Paws In Service – How Service Dogs Could Assist Persons With Disabilities

Many of us have probably heard of dogs being deployed to search for disaster survivors or helping the police track down drugs and explosives. In some countries, dogs are also [...]

Many of us have probably heard of dogs being deployed to search for disaster survivors or helping the police track down drugs and explosives. In some countries, dogs are also trained to provide assistance to persons with disabilities and those with medical conditions. This kind of assistance dogs are known as ‘service dogs’. Ms Poh Sho Siam, senior analyst of SPD’s advocacy team, shows us ‘man’s best friend’ at work.

Guide Dogs

Photo of a guide dog
Guide dogs are trained to assist owners who have vision impairment to navigate around places by avoiding stationary obstacles like lamp posts and pillars, avoiding collision with moving objects such as bicycles and strollers, stepping around hazards like open manholes and potholes, and stopping at kerbs and steps, etc. Guide dogs are also conditioned to ‘intelligently disobey’ a command when the command would lead to danger, for instance, walking into traffic or over the edge of a drop-off

Hearing Ear Dogs

Poster of Hearing Ear Dogs
Hearing ear dogs are schooled to alert owners who have hearing impairment to the presence of people or sounds like someone calling their owner’s name, baby crying, doorbells, alarm clock, telephone, smoke alarms, police and emergency vehicle sirens and car horns, etc.

Mobility Assistance Dogs

Photo of a mobility assistance dog helping it owner

Mobility assistance dogs can enhance self-sufficiency and independent living by assisting persons with physical disabilities or elderly who have difficulty walking with various day-to-day tasks. They could help with retrieving dropped items, turning on or off light switches, opening or closing doors, pressing elevator buttons, undressing by pulling on clothing, acting as brace when transferring from wheelchair to bed, pulling wheelchair up inclines and ramps, carrying items in a dog backpack and many more.

Post-Traumatic Stress Disorder (PTSD) Service Dogs

Photo of a PTSD dog
Dogs provide friendship, companionship and comfort to their owners. In the United States, they are especially helpful to veterans who were injured and suffer from post-traumatic stress disorder after returning from war. In addition to mobility assistance, these dogs also provide emotional support and a focal point in life to break out of depression and anxiety cycles. The dogs give them a good reason to get out of the house, spend time outdoors and meet new people. Dogs could also be taught to interrupt repetitive or compulsive behaviours such as waking their owners from nightmares and learning to recognise early signs of anxiety which re-focuses their owners before the onset of anxiety or panic attacks.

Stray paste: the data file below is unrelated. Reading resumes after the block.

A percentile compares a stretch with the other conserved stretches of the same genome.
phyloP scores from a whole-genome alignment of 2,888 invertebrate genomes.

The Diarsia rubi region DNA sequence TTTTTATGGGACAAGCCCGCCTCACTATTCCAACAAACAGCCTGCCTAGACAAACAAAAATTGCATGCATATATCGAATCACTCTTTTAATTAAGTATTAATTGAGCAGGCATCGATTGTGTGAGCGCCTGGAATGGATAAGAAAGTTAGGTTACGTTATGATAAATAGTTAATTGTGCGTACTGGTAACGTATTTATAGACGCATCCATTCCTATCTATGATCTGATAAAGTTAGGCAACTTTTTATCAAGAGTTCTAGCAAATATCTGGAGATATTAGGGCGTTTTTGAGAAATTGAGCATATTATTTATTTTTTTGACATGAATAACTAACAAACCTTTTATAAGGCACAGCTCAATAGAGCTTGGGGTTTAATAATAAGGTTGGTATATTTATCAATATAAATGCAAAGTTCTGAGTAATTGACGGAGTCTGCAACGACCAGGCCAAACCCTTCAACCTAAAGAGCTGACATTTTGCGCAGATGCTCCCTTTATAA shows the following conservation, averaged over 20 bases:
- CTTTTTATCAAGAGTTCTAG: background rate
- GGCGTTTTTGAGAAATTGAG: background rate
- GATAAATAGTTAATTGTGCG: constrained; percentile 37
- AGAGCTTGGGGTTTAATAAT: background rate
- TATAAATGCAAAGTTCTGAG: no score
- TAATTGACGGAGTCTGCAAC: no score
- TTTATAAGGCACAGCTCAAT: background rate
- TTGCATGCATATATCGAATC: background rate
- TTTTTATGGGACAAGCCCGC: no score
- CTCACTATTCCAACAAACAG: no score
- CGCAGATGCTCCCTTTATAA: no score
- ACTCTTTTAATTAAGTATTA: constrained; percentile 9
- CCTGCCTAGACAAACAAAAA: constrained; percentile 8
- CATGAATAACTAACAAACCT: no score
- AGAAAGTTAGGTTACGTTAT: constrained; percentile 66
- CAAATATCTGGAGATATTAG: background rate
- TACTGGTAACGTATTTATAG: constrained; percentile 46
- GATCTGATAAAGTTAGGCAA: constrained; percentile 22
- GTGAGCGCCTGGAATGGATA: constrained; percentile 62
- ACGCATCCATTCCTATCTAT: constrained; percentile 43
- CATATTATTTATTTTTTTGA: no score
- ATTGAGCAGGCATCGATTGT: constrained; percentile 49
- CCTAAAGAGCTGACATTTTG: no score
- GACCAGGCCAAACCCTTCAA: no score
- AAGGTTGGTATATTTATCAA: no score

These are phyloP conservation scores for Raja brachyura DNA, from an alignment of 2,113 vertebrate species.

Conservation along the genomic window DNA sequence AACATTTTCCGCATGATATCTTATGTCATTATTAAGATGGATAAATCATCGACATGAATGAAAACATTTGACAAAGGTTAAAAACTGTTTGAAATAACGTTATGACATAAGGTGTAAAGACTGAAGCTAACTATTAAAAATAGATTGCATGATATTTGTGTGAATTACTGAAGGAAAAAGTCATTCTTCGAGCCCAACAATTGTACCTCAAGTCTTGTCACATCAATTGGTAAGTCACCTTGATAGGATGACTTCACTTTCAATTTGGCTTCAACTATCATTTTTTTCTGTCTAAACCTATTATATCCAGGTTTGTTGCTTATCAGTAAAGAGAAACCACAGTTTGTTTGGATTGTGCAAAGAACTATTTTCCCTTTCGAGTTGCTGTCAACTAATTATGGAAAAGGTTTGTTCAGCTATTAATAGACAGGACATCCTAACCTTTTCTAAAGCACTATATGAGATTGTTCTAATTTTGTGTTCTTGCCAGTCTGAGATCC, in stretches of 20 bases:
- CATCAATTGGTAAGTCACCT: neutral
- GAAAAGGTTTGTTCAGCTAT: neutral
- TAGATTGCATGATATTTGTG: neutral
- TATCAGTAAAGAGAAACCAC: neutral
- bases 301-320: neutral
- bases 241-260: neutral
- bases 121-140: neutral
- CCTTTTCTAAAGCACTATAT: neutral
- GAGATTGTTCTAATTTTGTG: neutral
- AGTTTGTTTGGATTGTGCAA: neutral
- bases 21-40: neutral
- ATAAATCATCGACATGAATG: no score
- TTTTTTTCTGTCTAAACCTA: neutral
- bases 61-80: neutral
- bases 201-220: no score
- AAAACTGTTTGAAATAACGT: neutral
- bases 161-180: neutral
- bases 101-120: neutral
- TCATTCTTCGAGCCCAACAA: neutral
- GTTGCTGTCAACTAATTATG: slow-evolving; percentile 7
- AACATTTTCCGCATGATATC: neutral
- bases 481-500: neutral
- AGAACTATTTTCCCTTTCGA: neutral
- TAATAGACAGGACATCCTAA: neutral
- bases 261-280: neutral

Autism Assistance Dogs

Photo of an autistic child and an autism assistance dog

Autism assistance dogs act as constant companions and emotional anchors for children with autism in order to help them improve in their communication and social interaction skills. The service dog could be tethered to the child in public places to prevent the child from bolting or running into danger, such as in front of a car, or track down a child who has wandered away and lead adults to the missing child. They could also interrupt or stop a particular behaviour of the child and replace the behaviour with child-and-dog interaction. These dogs offer a calming influence and consistency when the child’s anxiety or fear rises in an unfamiliar environment. They also serve as ice-breakers during interaction with other children. Taking care of the dog helps the child to develop empathy, a sense of independence and empowerment and the child may transfer the social relationship that he/she has been built up with the dog to the people in their environment.

Medical Service Dogs

Photo of a medical service dog

Medical service dogs are taught to assist persons based on the recognition of symptoms pertaining to a specific medical condition. Examples of these dogs include diabetic alert dogs and seizure alert dogs.

Diabetic alert dogs are trained to get their owners’ attention when they smell the chemical changes in their owners’ body, for example through breath or sweat, as the insulin levels increase or drop, so that their owners could take steps to return their blood sugar to normal. The dogs could alert others if the owner becomes unresponsive and needs assistance, bring objects such as medicine or phone, or act as brace if the owner needs assistance sitting or standing.

Seizure alert dogs may be able to detect minute changes in body movement and body odour and alert their owners of an impending seizure, giving their owners an opportunity to move to a safe place to take medication and call for help. They could also perform tasks during or following a seizure, such as pulling objects away from the owner’s body that may be potentially dangerous, summoning help by finding another person or activating a pre-programmed phone, staying with their owners through the seizure or attempting to rouse the unconscious owner during or after seizure.

Not only do service dogs provide physical help to their owners, they could improve their owners’ wellbeing and quality of life with their unconditional and non-judgemental love. A point to note is that when a service dog is working, it needs to stay focused on its owner. Diverting the dog’s attention may accidentally cause the owner to be hurt. So remember, although they can be really cute and adorable, do not pet or distract a service dog when you happen to see one.

Photo of a dog wearing "Please don't pet, Working dog" clothing
This content has been put together with references from several service dogs organisations’ websites.